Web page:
Recent Iowa Hawkeyes offenses haven’t exactly wowed college football fans, but the program has a deep history full of All-Americans, Big Ten champions, and College Football Hall of Famers.
From Nile Kinnick to Alex Karras, the tradition of Iowa football began in the infancy of college football and continues today.
Although some of the names on this list may not be familiar to modern fans, you might be shocked to find out how many NFL greats wore a Hawkeyes uniform first.
Here is our list of the top 10 Iowa Hawkeyes football players of all time.
10. Randy Duncan, quarterback
Randy Duncan has the honor of being the first Iowa Hawkeyes player to be taken with first overall pick in the NFL Draft. In 1958, Duncan was a consensus All-American, Big Ten MVP. He also led the conference in passing and the nation in total offense, completion percentage, and passing yardage. He also finished second in Heisman voting that year. During his time at Iowa, they were 24–3–2 with two Big Ten titles and two Rose Bowl victories. Duncan has been inducted into the Iowa Sports Hall of Fame and College Football Hall of Fame.
9. Josey Jewell, linebacker
Josey Jewell is one of the best linebackers to ever come out of Iowa City. As a sophomore, he led the team with 126 tackles, three sacks, and four interceptions, garnering a second-team All-Big Ten nod. As a junior, he started every game and once again led the team with 124 tackles, once again landing on the All-Big Ten second team. A senior, Jewell led the Big Ten with 125 tackles, was named a unanimous All-American, named first-team All-Big Ten, named Big Ten Defensive Player of the Year, and won the Jack Lambert Award and Lott Trophy, amongst others. He’s been a strong force on the Denver Broncos’ defense since 2018.
8. Marvin McNutt, wide receiver
Iowa isn’t known for a strong history of wide receivers but one of the best to play for them was Marvin McNutt. As a senior, McNutt hauled in 82 passes for 1,315 yards and 12 touchdowns. He was named Big Ten Wide Receiver of the Year and earned a spot on the All-Big Ten First Team. He finished his Iowa career with 170 receptions, 2861 yards, and 28 scores.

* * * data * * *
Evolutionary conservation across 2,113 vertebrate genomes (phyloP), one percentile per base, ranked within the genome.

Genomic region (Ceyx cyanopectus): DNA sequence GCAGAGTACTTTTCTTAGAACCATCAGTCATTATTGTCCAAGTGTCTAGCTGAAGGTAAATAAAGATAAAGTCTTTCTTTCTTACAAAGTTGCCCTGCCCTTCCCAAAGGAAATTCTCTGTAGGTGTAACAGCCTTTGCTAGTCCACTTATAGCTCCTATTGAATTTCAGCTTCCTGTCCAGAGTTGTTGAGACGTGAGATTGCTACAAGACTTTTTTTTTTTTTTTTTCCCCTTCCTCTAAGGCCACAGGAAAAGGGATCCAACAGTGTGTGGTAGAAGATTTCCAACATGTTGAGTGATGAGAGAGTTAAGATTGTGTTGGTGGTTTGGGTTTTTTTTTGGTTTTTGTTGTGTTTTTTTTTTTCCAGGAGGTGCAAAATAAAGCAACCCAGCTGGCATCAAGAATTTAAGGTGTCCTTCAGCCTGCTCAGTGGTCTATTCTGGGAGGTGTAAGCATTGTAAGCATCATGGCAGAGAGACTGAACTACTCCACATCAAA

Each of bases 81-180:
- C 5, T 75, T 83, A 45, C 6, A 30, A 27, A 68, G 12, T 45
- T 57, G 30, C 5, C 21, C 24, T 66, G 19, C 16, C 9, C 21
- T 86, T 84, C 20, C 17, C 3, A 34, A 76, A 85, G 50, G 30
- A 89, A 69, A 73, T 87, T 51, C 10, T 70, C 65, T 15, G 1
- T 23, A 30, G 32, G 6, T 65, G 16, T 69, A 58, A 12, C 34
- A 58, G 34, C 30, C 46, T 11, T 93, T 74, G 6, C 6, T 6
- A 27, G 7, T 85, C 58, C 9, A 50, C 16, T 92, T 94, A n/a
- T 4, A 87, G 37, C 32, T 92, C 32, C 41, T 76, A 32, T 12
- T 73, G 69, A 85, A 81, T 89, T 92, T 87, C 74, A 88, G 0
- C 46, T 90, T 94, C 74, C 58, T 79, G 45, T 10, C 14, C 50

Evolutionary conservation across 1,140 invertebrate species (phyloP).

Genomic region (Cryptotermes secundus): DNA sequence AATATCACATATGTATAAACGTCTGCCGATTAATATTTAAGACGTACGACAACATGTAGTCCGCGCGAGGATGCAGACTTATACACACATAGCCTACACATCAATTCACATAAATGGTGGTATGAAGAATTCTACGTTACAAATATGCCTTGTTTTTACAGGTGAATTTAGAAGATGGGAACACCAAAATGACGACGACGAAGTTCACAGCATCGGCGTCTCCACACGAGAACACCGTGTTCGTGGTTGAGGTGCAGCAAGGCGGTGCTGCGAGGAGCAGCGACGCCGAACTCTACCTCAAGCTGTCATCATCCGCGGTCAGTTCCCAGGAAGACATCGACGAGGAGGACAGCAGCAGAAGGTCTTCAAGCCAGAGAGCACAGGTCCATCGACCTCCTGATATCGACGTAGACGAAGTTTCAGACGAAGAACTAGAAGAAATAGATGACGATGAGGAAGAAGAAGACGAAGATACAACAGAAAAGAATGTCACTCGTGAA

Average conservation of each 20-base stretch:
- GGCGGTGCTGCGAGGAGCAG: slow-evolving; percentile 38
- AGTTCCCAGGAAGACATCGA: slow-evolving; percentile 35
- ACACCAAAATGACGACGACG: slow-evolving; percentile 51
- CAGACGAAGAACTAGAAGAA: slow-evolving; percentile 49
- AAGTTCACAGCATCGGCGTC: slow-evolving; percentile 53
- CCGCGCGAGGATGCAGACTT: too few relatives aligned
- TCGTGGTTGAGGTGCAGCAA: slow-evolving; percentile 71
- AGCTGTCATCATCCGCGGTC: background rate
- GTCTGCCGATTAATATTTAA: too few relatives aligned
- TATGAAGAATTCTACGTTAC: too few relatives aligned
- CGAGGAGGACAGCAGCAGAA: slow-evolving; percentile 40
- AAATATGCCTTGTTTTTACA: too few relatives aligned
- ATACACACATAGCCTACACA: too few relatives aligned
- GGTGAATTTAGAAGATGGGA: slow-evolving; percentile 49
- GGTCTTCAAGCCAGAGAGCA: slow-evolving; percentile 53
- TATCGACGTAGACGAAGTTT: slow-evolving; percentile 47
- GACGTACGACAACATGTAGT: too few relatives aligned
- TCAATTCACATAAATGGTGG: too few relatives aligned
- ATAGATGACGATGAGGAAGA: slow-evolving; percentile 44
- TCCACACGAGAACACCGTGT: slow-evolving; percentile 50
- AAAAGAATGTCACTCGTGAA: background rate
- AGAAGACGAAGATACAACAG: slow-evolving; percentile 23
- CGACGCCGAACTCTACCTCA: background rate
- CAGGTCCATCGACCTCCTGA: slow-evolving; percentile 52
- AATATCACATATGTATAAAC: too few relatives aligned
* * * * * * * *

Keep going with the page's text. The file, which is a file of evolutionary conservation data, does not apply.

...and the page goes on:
7. Bryan Bulaga, offensive tackle
Iowa’s tradition of producing big offensive linemen continued with Bryan Bulaga, who had a very long NFL career with the Green Bay Packers and Los Angeles Chargers. Bulaga became a starter on the offensive line midway through his freshman season and never looked back, garnering a spot on the Sporting News‘ Freshman All-Big Ten team. In 2009, he was named to the Outland Trophy watch list and ended up becoming Big Ten’s offensive lineman of the year. He played in 126 games for the Hawkeyes, starting 122 of them. A first-round pick by the Packers, he went on to win a Super Bowl with them in 2011.
6. Brandon Scherff, offensive tackle
Another great offensive tackle, and maybe the best that Iowa has ever produced, is Brandon Scherff. Scherff was one of the most decorated offensive linemen in Hawkeyes history. 2014 was a big year for him as he won the Outland Trophy, was named Big Ten Offensive Lineman of the Year, and was a unanimous All-American. Scherff ended up being drafted by the Washington Football Team in 2015 and played for them through 2021 before signing with the Jacksonville Jaguars in 2022.
5. Andre Tippett, linebacker